The slow and eternal agony of cartoons in traditional media

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The slow and eternal agony of cartoons in traditional media

Opinion pages of four Canadian newspapers without cartoons

Cartoonist Graeme MacKay (Ontario, 1968) reports on his Facebook page that four of the major Canadian newspapers belonging to the Postmedia group: the Calgary Herald, Montreal Gazette, Ottawa Citizen and Regina Leader Post have published stock photos in the traditional place for editorial cartoons on their opinion pages.

According to the cartoonist, this is not due to a lack of available satirical content, but to budget cuts.

Dropping cartoons allows newspapers to save $15 to $20 on freelance work, and editors ignore the fact that editorial cartoons are often the first thing readers look for in their newspapers. It also encourages its readers to let these newspapers know that this trend of eliminating cartoons is unacceptable.

The slow and eternal agony of cartoons in traditional mediaWhat is an editorial cartoon?
The illustrator and graphic humorist of Cincinatti, Kevin Necessary, published this short cartoon-strip-history trying to explain what in his opinion is an editorial cartoon.

I tried to find some more detailed reference to these cuttings (I’m still looking), but I have not been able to find a reliable and close source that talks about them.  I don’t know if this media group has decided to get rid of the cartoons for good or if it is just a temporary thing.

Last year, the Postmedia group already apologised and cancelled publication of a syndicated strip that ran in three of its newspapers after a controversy over a joke that was deemed offensive. Dozens of media outlets in Canada followed suit and cancelled publication of US cartoonist John McPherson’sClose to Home” strip series over a cartoon about the Lone Ranger and Tonto.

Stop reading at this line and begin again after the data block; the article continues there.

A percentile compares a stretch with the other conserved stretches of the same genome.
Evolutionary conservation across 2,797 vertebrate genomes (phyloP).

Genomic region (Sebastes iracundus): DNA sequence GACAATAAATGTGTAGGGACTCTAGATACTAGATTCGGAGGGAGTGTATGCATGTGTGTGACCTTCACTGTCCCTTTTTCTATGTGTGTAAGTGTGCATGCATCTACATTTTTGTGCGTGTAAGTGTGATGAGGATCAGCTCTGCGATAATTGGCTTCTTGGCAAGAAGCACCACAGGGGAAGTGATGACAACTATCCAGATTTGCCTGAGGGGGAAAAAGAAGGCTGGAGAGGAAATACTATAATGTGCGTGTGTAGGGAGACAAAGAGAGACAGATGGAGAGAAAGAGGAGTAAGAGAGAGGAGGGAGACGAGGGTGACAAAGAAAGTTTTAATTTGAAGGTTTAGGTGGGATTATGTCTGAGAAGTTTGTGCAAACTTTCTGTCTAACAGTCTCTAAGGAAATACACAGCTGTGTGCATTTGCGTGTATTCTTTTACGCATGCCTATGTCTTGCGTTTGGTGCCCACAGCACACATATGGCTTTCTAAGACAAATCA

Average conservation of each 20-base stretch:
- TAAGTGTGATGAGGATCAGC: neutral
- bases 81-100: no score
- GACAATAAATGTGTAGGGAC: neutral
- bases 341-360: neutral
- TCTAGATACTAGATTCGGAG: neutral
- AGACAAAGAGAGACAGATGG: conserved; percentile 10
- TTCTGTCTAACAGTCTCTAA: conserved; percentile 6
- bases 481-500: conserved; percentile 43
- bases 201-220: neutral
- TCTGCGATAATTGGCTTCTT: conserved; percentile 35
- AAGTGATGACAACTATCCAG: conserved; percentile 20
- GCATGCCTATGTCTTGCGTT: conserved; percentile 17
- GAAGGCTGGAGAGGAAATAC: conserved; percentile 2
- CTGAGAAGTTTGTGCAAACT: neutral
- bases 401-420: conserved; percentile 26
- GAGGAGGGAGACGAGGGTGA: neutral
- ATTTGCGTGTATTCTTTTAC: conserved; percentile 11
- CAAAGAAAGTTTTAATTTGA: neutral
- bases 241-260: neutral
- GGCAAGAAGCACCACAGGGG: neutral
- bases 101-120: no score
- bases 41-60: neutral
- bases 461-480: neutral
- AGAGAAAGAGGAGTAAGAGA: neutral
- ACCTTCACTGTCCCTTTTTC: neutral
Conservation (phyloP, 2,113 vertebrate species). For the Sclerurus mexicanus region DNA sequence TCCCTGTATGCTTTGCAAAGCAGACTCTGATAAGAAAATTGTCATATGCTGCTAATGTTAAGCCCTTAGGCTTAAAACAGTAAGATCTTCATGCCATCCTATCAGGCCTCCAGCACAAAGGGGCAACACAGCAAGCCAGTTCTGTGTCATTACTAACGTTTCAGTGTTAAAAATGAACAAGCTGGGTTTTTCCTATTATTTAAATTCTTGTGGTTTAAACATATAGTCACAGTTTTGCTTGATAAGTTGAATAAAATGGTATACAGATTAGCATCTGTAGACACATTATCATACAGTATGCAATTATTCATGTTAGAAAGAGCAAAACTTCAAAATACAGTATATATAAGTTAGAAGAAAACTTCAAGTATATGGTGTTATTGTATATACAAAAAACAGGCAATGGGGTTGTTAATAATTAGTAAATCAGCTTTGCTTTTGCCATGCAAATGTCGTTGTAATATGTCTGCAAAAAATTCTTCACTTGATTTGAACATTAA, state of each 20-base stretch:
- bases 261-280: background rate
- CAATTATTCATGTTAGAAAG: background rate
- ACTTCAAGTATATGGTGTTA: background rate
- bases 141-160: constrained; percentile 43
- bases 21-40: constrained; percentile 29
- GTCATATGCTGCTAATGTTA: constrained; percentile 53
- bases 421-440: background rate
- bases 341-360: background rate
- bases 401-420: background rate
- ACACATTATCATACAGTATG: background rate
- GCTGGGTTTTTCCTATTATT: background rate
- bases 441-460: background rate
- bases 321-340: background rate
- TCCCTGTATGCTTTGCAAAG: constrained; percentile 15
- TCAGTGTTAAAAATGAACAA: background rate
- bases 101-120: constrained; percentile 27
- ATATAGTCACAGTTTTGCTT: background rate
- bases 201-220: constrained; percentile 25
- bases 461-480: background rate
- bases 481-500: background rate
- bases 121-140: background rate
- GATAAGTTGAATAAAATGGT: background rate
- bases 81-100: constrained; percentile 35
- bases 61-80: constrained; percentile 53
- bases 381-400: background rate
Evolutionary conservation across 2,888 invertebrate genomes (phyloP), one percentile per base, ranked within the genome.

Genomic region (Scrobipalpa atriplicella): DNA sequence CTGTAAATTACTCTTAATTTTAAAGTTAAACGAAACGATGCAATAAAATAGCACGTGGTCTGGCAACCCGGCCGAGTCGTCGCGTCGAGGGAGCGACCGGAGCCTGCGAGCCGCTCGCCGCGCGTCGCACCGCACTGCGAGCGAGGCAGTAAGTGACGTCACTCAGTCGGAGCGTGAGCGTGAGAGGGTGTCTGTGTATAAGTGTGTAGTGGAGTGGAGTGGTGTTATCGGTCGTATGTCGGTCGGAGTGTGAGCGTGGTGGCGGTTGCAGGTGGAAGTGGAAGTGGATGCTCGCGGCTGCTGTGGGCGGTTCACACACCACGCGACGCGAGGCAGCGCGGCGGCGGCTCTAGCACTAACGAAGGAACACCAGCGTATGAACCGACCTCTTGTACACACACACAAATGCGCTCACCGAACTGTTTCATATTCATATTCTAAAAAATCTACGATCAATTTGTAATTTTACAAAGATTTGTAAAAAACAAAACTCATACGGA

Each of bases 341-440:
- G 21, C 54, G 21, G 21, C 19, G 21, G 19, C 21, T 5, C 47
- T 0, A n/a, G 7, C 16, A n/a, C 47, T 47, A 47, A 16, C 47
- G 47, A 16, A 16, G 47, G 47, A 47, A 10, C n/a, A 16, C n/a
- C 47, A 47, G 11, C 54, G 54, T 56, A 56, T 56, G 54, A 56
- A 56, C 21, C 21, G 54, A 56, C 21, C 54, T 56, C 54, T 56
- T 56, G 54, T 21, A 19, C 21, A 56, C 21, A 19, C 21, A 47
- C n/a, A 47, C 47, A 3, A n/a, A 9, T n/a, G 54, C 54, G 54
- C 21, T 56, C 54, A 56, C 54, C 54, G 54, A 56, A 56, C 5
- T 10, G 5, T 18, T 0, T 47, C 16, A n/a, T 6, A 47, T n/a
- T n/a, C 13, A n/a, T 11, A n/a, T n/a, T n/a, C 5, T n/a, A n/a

More media, less space for cartoons

Although from time to time there are rather wild opinion articles published by American authors who predict and/or assure the definitive disappearance of cartoons from the pages of traditional media, it is quite evident that cartoons (in their usual, more “editorial” version) are not going through their best moment while they enjoy good health on the internet, at least in terms of viralisation and the number of new and regular readers. The issue of filling the fridge by drawing squares for the digital flea market is another matter.

In Spain everything is still a little bit the same. In 2017 and 2018 a few cartoonists fell and the number of authors is not usually increased. At most, we see the replacement of the main cartoonists when they die, retire or due to some abrupt change in the editorial line.

 
   

Media that killed their cartoons

In 2019, The New York Times stopped publishing political cartoons in its international edition to coincide with the domestic edition, where there were no cartoons. On 1 July it said goodbye to satire and also to two of its cartoonists, Patrick Chappatte and Heng Kim Song.

Other media outlets later opted to kill the cartoons after some controversy. In 2020, the local newspaper, The Laconia Daily Sun (Laconia, New Hampshire), announced that it was ceasing to publish editorial cartoons after complaints about the publication of this cartoon by Mike Luckovitch.

In the same year, the Morning News in Florence, South Carolina, opted to break with the cartoons for good after a Gary McCoy cartoon on abortion and blacks provoked some complaints. On that occasion, the editor did not give it much thought and wrote that the cartoons “are expendable”.

Also in 2020, the Colombian daily Vanguardia sent three of its cartoonists on a trip: Edilberto Ardila “Argon“, Diego García “Diego Caricatura” and César Almeyda “Kékar“, the latter of whom had been publishing in the pages of Vanguardia for no less than 45 years. The sad reality is that in addition to earning very little, when you are fired there is nothing left.

The reasons for the cancellation of their cartoonists were “the difficult situation of falling revenues faced by the print media”, aggravated by the pandemic. This was stated in an editorial entitled “Our eternal gratitude“.

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